Chairman’s Annual General Meeting and Interim Management Statement
This Interim Management Statement covers the period from 1 April 2009 to 30 June 2009 which is the first quarter of the financial year.
At the Annual General Meeting of Tate & Lyle PLC, to be held in London today, Sir David Lees, Chairman, will make the following statement1:
INTERIM MANAGEMENT STATEMENT
The Group has made an encouraging start to the financial year. Profit before tax and exceptional items from continuing operations in the first quarter, after the benefit of favourable exchange translation, was in line with the comparative period and ahead of our expectations. Results have continued to benefit from cost reduction measures taken across the business.
In our Food & Industrial Ingredients divisions, demand from food and beverage customers was stable and profits from value added ingredients continued to grow, demonstrating the resilience of this sector. Sucralose traded above our expectations. Demand for industrial starches has remained weak.
Net debt of £1,068 million at 30 June 2009 has reduced from £1,231 million at 31 March 2009. Free Cash Flow from continuing operations was more than £40 million, and there was a material benefit from exchange translation. Capital expenditure was below depreciation, and we have maintained our strong focus on working capital management.
As indicated in the Central section of our announcement made on 28 May 2009, net interest was higher due to an increase in the pension charge and the suspension of the capitalisation of interest at Fort Dodge, although the impact of this on earnings was mitigated by a lower tax rate, principally due to the geographic mix of profits.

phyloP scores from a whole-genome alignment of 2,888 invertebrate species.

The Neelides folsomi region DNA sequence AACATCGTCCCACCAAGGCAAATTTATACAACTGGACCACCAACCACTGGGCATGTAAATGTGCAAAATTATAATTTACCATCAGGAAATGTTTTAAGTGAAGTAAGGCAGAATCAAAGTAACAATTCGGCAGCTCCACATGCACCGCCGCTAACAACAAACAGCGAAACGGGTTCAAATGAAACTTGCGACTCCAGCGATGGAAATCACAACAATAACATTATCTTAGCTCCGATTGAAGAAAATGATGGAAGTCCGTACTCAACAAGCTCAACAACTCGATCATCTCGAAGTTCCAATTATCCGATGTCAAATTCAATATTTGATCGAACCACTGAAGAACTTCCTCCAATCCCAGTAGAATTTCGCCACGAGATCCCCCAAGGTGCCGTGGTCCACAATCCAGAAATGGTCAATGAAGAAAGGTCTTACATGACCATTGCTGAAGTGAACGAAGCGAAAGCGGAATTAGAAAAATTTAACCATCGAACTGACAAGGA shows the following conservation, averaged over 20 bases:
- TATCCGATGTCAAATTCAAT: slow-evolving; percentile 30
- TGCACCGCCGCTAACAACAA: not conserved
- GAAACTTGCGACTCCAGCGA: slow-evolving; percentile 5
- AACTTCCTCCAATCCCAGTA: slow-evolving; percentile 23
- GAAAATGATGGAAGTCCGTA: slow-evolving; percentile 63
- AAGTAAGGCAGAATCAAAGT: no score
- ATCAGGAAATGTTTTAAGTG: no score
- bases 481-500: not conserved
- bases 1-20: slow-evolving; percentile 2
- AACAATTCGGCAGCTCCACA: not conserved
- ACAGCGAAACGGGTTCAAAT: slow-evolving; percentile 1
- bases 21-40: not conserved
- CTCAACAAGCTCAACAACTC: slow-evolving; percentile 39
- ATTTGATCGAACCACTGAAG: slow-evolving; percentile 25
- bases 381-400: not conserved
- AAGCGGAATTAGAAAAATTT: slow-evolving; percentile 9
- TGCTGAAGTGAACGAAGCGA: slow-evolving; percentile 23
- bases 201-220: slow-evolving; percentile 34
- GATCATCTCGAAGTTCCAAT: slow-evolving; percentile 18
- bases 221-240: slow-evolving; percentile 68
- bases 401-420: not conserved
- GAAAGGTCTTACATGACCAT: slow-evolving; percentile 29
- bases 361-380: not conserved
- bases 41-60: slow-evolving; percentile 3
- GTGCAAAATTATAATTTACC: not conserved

As previously communicated in our announcement made on 28 May 2009, we have recognised an exceptional charge related to the decision to mothball the sucralose plant in McIntosh, Alabama. This charge totalled £56 million.
At Food & Industrial Ingredients, Americas, performance was marginally below the level of the comparative period, with lower income from co-product sales partially offset by the favourable impact of exchange translation. Co-product sales remain under pressure from lower cereal prices, reduced demand from the US livestock sector and weaker US export markets.
At Food & Industrial Ingredients, Europe, profits were above the comparative period and continued to benefit from lower net corn costs.
Sugars performed ahead of expectations, but below the level of the comparative period. As anticipated, profits from molasses were below the exceptional levels achieved in the comparative period, as global cereal prices have reduced from the levels experienced during the second half of calendar year 2008.
The strong volume growth we have seen at Sucralose since the start of the calendar year continued, and the business achieved operating profits ahead of the comparative period. The process of mothballing the McIntosh plant is proceeding ahead of schedule.
In the current economic environment, visibility remains limited to the short term, although the year has started better than we had anticipated, and demand from food and beverage customers remains resilient.
Looking ahead, we continue to anticipate a satisfactory performance in the second quarter, although the results are not expected to match those of the corresponding period which benefited from strong co-product revenues during the commodity price peak of summer 2008. 2
Balance Sheet management remains our top priority and the results of our initiatives in this area are encouraging.
1 The text of the Chairman’s Annual General Meeting speech will be posted on the Company’s website, www.tateandlyle.com
2 Corn prices in the US saw an unprecedented spike in the 2008 calendar year, reaching almost US$8 per bushel in July 2008. Corn co-product prices also peaked during the third quarter of the 2008 calendar year. However, the subsequent fall in corn and soy prices resulted in corresponding price declines for corn gluten feed and meal, and corn oil. Crude oil prices peaked at almost US$150 per barrel in July 2008, but fell rapidly to below US$40 per barrel during the second half of the 2008 calendar year.